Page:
I was skeptical when I arrived in Manhattan this week, where I joined hundreds of leading activists and innovators at the 2015 Social Good Summit. The Summit, which discussed the issues surrounding the United Nations’ 17 Sustainable Development Goals, seemed to have a lot to cover in a short window of time.
Like the naysayers who argue that the SDGs have bitten off more than they can chew, I wasn’t sure what the Summit might teach us.
Then, it kicked off with a bang. Victoria Beckham, Connie Britton, Helen Clark, Queen Rania Al Abdullah, Kathy Calvin and Graça Machel among others all took the stage together to ask a favor of the audience: “Tell everyone.”
They asked us to:
- tell everyone that one in five people lives on less than $1.25 a day.
- tell everyone that 62 million girls in the world are not in school.
- tell everyone that just one percent of our oceans are protected.
They asked us, in short, to spread the word about the importance of the SDGs and their multifaceted approach. Hearing the inspiring stories of so many – stories shared by speakers and fellow attendees alike – I began to feel not only that grand-scale, positive change is possible, but that it is imminent.
More than this, I was proud to represent Counterpart International, where we are already working hard with local partners to tackle so many of the different challenges addressed by the SDGs – issues like health, livelihoods, climate resiliency and inclusive governance. Because the one thing that became immediately clear is that none of these goals can be reached in isolation, and that none of us can do this alone.
“It’s not just jobs, it’s not just hunger, it’s not just poverty, it’s and,” said Richard Curtis, film director and founder of Project Everyone. “We hate ‘either/or.’ We love ‘and.’”
For as big as these goals are, we will need an even bigger collective effort to solve them. We will need, he said, both deep-reaching and immediate problem-solving from leaders working together across sectors and geographic divides toward a common mission.
What is perhaps most significant about the SDGs is the interest and involvement of the private sector in partnering with the social sector to achieve the goals. The message is clear: we all need to work in partnership – individuals, organizations, donors, government and the private sector.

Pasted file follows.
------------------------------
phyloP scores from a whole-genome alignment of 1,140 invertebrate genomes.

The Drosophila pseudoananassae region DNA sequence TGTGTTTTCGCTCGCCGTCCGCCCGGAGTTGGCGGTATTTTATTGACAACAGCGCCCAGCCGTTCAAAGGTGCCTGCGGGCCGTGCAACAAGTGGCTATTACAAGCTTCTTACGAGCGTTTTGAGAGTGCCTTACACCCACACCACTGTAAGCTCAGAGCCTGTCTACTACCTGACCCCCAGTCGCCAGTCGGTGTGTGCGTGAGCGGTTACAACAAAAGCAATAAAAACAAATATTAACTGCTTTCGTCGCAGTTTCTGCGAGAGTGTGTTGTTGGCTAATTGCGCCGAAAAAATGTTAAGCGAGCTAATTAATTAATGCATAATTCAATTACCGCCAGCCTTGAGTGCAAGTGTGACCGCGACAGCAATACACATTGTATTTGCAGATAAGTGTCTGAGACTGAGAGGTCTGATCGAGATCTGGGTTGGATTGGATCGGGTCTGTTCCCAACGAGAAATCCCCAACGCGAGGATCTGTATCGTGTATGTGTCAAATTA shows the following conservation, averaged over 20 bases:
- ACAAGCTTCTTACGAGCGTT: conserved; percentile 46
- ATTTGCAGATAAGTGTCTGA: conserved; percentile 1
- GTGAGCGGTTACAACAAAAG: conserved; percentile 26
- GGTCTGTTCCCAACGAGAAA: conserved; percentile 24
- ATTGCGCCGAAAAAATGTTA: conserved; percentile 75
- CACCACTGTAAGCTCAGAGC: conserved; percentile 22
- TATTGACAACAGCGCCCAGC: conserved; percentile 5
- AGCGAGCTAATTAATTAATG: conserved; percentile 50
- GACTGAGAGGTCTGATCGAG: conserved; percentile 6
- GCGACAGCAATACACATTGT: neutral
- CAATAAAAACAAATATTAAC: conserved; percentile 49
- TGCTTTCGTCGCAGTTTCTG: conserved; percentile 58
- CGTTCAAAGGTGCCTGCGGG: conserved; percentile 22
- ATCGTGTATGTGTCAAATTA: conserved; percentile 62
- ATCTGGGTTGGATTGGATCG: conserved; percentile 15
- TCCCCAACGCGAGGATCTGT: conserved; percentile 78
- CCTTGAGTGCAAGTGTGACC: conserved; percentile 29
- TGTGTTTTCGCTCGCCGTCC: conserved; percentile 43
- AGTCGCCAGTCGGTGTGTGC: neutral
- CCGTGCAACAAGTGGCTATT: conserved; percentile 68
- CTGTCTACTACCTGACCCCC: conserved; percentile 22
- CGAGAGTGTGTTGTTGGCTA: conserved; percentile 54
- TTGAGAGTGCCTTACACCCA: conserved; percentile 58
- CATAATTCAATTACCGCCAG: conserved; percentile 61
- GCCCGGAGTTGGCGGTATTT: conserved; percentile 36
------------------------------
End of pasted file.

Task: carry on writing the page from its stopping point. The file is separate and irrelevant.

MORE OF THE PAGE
This is also the aim of the #TellEveryone campaign. We must “tell everyone” about the causes that matter to us so that everyone in the world understands how we are all impacted and how each one of us can and should be part of the solution.
“Every one of us is responsible for the future of all of us,” said Gro Brundtland, former prime minister of Norway.
Just as each of us can make a difference, everyone we impact can make a difference too. As 16-year-old youth activist Chloe McGill put it, “Don’t underestimate the impact of helping one person.”
“It’s the ripple effect,” said Charlize Theron, actress and UN messenger of peace. “What effects you effects me. We are so connected. Be relentless, keep the conversation going. Nothing is going to change unless we can communicate with each other and feel safe doing it.”
Everyone agrees the SDGs are ambitious, but they don’t have to be overwhelming. Everyone has something to offer. “People ask, what can I do,” said Helen Clark, former prime minister of New Zealand. “Use your voice to send the message of hope. These goals are universal and call on the best of all of us. Whoever you are, we need you.”
For all the discouraging statistics we hear, Hugh Evans, CEO of the Global Poverty Project, has another for us to consider. “More people have been lifted out of poverty in the last 20 years than in the previous 200,” he said. “We just have to help people believe that individually you can make a difference [while also remembering that] no true movement is purely about any individual.”
In the words of Achim Steiner, executive director of the United Nations Environment Programme, “Every action matters but when 7 billion people do them it changes the world.”
So tell everyone. The SDGs effect us all, we can each make a difference and together, we can and will overcome today’s challenges while building for tomorrow. To learn more about how Counterpart is tackling the issues of the SDGs, click here.